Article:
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Epilepsy and Autoimmune Encephalitis

Epilepsy and Autoimmune Encephalitis

October 12, 2022 | Written by Dr. Robb Wesselingh. Edited by Dr Mastura Monif, Ms Tiffany Rushen, Dr Loretta Piccenna, Ms Amanda Wells (consumer representative) and Ms Sasha Ermichina (consumer representative).

A message from IAES Blog Staff:

It is our honor and pleasure to present to all of you an overview of how autoimmune encephalitis can affect cognitive abilities. This overview is by the esteemed team at Monash University in Australia & lead by Dr. Mastura Monif, who is a member of IAES’ Medical Advisory Board.

We are proud to be in collaboration with Dr. Monif and her team in the Australian Autoimmune Encephalitis Consortium Project as we work closely with them to best support AE patients, caregivers and their families. This blog has been facilitated by IAES Support Services coordinator Mari Wagner Davis, with input from IAES volunteers Sasha Ermichina (impacted by GFAP AE) and Amanda Wells (caregiver for her daughter with AE). These IAES representatives provide input from their unique perspectives, helping to educate researchers in the difficulties that patients and families face.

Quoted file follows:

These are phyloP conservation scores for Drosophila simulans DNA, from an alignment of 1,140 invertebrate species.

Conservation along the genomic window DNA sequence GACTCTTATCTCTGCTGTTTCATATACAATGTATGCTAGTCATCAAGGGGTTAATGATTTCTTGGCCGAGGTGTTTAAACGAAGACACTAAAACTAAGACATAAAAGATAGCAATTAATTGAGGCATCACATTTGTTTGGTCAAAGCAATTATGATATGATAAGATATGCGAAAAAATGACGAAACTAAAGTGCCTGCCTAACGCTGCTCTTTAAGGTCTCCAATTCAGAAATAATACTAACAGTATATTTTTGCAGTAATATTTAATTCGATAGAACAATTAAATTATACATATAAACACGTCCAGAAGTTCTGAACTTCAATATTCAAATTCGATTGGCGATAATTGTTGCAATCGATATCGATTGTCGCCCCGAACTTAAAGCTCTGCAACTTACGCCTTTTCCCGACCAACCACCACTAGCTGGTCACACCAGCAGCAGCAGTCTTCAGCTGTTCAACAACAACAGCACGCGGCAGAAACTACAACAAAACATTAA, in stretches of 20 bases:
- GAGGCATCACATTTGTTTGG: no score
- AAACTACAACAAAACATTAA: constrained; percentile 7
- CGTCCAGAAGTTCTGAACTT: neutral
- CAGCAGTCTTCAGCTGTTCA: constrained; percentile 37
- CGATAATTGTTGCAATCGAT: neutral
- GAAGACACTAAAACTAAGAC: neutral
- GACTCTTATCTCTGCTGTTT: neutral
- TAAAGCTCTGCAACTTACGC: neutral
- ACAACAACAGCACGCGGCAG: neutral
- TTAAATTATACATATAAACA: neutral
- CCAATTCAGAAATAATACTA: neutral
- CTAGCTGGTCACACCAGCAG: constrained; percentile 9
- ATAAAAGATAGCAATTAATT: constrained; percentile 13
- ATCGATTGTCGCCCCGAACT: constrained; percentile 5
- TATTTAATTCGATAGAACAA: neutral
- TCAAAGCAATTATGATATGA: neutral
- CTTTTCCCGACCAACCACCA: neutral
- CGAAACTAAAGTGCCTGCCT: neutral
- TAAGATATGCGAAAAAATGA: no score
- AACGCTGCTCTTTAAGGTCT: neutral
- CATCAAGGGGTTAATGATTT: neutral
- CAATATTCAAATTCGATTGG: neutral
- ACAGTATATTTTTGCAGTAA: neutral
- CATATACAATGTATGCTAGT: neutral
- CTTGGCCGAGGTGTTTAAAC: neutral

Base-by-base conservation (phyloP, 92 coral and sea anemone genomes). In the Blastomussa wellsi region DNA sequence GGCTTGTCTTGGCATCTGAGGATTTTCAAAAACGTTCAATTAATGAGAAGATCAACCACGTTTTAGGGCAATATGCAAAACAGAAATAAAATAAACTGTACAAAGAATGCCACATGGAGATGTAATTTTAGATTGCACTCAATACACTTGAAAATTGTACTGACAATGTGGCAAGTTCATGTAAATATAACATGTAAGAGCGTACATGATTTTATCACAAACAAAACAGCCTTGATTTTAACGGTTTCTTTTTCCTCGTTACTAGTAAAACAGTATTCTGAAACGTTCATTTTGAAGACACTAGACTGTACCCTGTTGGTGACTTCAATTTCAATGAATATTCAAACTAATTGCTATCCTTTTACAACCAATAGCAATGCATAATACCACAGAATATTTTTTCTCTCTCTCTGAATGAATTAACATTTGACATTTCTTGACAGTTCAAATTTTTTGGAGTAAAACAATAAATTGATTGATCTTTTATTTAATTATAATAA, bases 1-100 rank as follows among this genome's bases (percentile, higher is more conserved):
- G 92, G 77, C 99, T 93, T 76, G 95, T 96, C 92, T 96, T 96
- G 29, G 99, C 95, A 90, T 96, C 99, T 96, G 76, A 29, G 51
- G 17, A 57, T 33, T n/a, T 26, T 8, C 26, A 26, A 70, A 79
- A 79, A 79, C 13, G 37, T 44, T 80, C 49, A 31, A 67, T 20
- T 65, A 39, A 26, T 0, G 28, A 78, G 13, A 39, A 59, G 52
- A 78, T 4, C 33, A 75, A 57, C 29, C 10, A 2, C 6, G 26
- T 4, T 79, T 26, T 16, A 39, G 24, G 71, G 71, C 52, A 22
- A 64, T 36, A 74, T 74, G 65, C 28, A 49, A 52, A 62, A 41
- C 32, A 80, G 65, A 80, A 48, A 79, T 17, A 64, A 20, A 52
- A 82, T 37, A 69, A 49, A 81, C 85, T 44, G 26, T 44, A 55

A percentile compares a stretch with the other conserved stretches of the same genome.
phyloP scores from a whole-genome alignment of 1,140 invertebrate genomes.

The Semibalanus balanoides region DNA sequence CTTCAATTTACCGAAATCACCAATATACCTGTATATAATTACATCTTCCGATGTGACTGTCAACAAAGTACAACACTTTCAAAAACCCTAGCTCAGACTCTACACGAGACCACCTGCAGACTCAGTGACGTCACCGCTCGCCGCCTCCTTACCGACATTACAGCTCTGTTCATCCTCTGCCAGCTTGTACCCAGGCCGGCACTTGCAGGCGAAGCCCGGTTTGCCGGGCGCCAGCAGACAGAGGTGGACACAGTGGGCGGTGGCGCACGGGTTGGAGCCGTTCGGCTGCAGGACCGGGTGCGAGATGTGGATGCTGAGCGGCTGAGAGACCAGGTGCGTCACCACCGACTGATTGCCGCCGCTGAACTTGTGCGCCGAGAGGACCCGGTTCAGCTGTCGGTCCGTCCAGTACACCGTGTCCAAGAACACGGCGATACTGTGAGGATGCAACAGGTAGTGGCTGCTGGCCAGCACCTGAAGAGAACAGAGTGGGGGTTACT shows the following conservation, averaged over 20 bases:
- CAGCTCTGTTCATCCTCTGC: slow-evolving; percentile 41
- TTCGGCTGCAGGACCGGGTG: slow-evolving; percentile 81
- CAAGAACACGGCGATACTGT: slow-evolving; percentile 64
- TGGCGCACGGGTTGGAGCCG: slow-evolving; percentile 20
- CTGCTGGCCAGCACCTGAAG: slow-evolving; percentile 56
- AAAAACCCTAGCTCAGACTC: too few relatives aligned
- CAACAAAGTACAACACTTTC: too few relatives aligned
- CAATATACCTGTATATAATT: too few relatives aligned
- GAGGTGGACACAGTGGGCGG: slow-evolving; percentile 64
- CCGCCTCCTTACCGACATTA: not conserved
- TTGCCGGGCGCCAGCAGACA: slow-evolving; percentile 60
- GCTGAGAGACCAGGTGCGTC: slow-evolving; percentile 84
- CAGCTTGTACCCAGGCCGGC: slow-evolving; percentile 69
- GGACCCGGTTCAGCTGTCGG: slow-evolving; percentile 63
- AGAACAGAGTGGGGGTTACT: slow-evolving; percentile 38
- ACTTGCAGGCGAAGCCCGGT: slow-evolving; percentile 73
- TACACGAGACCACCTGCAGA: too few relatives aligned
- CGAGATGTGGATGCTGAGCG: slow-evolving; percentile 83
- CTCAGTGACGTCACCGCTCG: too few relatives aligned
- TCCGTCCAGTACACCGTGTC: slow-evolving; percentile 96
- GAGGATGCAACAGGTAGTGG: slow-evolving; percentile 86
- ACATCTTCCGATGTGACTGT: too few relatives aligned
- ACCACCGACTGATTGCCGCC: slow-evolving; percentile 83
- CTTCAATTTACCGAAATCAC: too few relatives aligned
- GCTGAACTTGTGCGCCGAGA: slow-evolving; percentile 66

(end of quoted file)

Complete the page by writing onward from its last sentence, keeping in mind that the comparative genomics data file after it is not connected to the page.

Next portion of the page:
You can find out more about the Australian Autoimmune Encephalitis Consortium and their efforts to help those with AE and their families via the following link:


Epilepsy and Autoimmune Encephalitis


Source – Wesselingh, R., Broadley, J., Buzzard, K., Tarlinton, D., Seneviratne, U., Kyndt, C., Stankovich, J., San􀄀lippo, P., Nesbitt, C., D’Souza, W., Macdonell, R., Butzkueven, H., O’Brien, T. J., & Monif, M. (2022). Prevalence, risk factors, and prognosis of drugresistant epilepsy in autoimmune encephalitis. Epilepsy & behavior: E&B, 132, 108729. Advance online publication.


Seizures (or sudden, uncontrolled electrical disturbances in the brain) are a common initial neurological symptom that occurs in people with autoimmune encephalitis. In autoimmune encephalitis a person’s immune system mistakenly targets different proteins in their brain causing damage and inflammation. For some people, the seizures can progress to very severe and ongoing seizures called status epilepticus, requiring treatment to stop them happening. While some patients will stop having seizures after immune system suppressing treatment, others will continue to have seizures that do not respond, even to increasing amounts of anti-seizure medications. This is known clinically as treatment- or drug-resistant epilepsy.  Drug-resistant epilepsy has a significant impact on the quality of life of people with autoimmune encephalitis. We currently do not know why some patients with autoimmune encephalitis develop drug-resistant epilepsy whilst others do not.

It is important for doctors to be able to predict how and why people with autoimmune encephalitis develop drug-resistant epilepsy because it is a disabling complication that may be preventable. For this research, we wanted to find out answers to following questions –

  1. How common is drug-resistant epilepsy after autoimmune encephalitis?